What does the future look like for women in tech?
Human Resources

What does the future look like for women in tech?

Today marks the 43rd International Women’s Day, a global celebration that recognizes the social, economic, cultural and political achievements of women and highlights the discrimination and inequalities they still have to navigate in everyday life.

2017 was a damning year for the technology industry, with report after report flooding out of Silicon Valley about the unfair work practices and sexual harassment that are driving women out of an industry they are already scandalously underemployed in.

However, it’s not just the illegal behavior that has got people talking. The publication of diversity and gender pay gap statistics by a significant number of companies has simply forced into the limelight what women around the world already knew to be true. The unconscious and conscious biases which exist throughout every industry and mean the cards are stacked against women from day one.

The Digital Revolution is not a new concept, there has been a significant global shift towards digital technology that can arguably be traced back to the 1950’s. However, the tech sector is facing a growing talent shortfall in every area from Artificial Intelligence to cyber security and software engineering. So, what is the reason behind 50,000 women turning their back on STEM careers each year? And how can the technology industry change to ensure it’s securing the diverse talent it needs for the future?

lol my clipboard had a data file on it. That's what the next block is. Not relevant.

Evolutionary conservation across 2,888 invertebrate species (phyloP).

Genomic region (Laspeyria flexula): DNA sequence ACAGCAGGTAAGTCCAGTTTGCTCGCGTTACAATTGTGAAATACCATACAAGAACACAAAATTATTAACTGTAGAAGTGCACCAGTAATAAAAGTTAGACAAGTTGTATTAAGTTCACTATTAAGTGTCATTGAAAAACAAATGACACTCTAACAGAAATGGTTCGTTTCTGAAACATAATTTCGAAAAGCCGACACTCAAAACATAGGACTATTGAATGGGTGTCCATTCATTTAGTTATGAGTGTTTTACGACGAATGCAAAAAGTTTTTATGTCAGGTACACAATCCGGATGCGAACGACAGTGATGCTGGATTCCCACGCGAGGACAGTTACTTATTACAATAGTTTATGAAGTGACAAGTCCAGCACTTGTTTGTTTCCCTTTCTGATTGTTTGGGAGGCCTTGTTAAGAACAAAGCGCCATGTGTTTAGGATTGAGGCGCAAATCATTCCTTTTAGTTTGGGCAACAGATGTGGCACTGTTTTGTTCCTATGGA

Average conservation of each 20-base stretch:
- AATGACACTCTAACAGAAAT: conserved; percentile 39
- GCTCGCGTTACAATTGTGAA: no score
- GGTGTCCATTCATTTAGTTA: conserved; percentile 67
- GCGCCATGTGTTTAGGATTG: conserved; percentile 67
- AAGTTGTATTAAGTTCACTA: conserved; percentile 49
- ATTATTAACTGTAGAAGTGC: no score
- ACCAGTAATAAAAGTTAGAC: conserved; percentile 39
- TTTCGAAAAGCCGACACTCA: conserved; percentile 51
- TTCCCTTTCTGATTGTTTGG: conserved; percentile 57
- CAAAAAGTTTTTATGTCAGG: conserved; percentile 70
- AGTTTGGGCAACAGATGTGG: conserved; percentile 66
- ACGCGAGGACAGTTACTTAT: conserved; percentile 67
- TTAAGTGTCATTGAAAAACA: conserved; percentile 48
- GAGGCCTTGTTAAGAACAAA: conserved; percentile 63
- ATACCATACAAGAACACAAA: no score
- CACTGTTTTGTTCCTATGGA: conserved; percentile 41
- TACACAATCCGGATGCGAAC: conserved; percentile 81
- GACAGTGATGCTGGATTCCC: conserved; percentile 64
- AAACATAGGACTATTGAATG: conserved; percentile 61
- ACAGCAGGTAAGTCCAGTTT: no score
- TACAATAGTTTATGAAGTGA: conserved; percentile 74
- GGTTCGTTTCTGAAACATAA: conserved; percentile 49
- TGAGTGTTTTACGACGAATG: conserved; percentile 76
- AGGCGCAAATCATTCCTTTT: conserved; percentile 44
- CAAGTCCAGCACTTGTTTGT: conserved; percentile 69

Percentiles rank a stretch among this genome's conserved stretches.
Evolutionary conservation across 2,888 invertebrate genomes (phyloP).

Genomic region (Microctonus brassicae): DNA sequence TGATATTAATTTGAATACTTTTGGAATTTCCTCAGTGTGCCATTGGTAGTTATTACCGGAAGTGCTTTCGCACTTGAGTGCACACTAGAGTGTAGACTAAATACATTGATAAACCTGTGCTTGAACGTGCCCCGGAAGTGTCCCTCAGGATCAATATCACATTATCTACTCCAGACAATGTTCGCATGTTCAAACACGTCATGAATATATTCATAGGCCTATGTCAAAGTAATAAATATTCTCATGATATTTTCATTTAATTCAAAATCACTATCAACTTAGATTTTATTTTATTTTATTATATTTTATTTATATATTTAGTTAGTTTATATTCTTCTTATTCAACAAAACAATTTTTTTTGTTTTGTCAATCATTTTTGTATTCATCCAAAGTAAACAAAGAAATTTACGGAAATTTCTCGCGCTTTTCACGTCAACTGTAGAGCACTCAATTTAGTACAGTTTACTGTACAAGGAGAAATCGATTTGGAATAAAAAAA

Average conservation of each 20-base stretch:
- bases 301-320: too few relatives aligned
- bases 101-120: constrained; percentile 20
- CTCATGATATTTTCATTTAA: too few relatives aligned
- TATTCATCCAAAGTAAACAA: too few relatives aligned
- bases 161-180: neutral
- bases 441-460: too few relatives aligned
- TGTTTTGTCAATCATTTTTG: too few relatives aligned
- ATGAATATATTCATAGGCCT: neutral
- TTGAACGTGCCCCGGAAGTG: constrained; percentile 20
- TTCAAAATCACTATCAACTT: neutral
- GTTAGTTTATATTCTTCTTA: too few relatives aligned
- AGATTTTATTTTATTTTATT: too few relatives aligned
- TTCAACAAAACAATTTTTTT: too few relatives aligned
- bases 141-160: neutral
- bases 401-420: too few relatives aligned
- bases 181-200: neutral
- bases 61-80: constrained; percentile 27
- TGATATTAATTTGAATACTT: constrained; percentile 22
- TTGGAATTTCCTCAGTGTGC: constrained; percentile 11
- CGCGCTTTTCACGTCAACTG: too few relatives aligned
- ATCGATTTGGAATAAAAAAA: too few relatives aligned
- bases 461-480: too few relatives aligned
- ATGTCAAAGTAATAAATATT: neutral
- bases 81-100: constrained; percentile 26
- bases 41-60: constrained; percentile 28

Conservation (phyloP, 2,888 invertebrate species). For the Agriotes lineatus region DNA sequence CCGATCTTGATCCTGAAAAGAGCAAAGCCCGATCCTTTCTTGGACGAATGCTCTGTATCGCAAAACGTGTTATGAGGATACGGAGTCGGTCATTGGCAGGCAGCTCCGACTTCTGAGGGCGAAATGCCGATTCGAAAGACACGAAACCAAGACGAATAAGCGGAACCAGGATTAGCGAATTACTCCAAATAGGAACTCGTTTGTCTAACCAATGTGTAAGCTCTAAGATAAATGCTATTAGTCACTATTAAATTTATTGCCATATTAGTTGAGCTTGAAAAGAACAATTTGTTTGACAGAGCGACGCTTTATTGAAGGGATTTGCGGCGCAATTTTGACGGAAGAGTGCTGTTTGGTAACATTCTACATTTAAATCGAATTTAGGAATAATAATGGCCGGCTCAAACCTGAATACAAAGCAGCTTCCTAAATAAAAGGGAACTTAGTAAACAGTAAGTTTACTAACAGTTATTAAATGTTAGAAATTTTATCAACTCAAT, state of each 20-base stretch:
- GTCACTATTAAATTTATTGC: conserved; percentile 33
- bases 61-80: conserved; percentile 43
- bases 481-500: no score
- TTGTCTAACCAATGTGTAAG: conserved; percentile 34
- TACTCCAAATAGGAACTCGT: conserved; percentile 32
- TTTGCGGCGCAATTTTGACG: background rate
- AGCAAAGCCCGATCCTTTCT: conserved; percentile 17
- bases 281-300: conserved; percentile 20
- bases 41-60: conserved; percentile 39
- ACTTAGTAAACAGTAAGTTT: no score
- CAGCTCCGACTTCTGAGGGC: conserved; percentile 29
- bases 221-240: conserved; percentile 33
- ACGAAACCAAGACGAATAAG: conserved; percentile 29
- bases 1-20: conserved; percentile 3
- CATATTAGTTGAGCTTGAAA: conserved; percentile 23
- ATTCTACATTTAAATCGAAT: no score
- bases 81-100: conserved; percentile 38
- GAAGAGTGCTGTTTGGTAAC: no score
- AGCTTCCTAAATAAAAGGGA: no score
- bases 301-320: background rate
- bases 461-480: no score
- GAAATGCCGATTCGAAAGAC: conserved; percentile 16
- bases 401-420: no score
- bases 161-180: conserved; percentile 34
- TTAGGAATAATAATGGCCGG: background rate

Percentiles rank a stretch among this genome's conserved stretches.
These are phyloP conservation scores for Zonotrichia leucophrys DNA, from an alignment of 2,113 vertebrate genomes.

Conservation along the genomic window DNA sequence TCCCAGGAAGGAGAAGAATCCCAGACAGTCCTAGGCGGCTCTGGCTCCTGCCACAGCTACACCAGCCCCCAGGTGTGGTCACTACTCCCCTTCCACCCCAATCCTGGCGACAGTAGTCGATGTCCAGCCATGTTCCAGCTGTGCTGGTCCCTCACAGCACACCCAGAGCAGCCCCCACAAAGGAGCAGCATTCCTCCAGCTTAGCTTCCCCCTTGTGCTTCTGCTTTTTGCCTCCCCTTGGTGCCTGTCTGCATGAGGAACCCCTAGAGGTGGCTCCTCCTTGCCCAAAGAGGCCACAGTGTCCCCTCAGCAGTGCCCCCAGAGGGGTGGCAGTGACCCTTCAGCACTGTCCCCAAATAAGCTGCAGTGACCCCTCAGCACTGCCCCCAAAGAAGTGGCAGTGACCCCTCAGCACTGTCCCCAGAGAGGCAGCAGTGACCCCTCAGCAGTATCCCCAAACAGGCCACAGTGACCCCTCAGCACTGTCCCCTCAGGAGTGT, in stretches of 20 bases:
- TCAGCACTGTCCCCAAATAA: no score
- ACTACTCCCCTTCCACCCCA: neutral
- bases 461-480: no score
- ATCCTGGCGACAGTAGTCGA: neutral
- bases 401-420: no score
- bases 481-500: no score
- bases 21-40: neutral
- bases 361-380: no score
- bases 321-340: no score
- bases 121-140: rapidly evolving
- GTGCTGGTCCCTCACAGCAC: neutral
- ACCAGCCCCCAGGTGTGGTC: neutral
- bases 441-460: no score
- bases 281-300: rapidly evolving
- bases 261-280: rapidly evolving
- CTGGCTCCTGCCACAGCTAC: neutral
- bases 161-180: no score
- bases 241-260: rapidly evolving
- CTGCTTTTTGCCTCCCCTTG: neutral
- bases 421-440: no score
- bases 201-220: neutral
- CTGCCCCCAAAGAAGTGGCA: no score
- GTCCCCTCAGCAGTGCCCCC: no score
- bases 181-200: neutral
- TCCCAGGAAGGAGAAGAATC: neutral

When speaking to women working in the technology industry about these issues, you often hear the same grievances being aired. The problems are not new and by now, companies are well aware of the actions they need to take to confront these challenges and improve the current state of affairs.

In honor of International Women’s Day, I reached out to a number of prominent figures working in the technology industry and asked four questions around the subject of Women in Tech to find out what we should be doing to press for progress

Below are 35 responses, separated by question. Some responses have been condensed for clarity.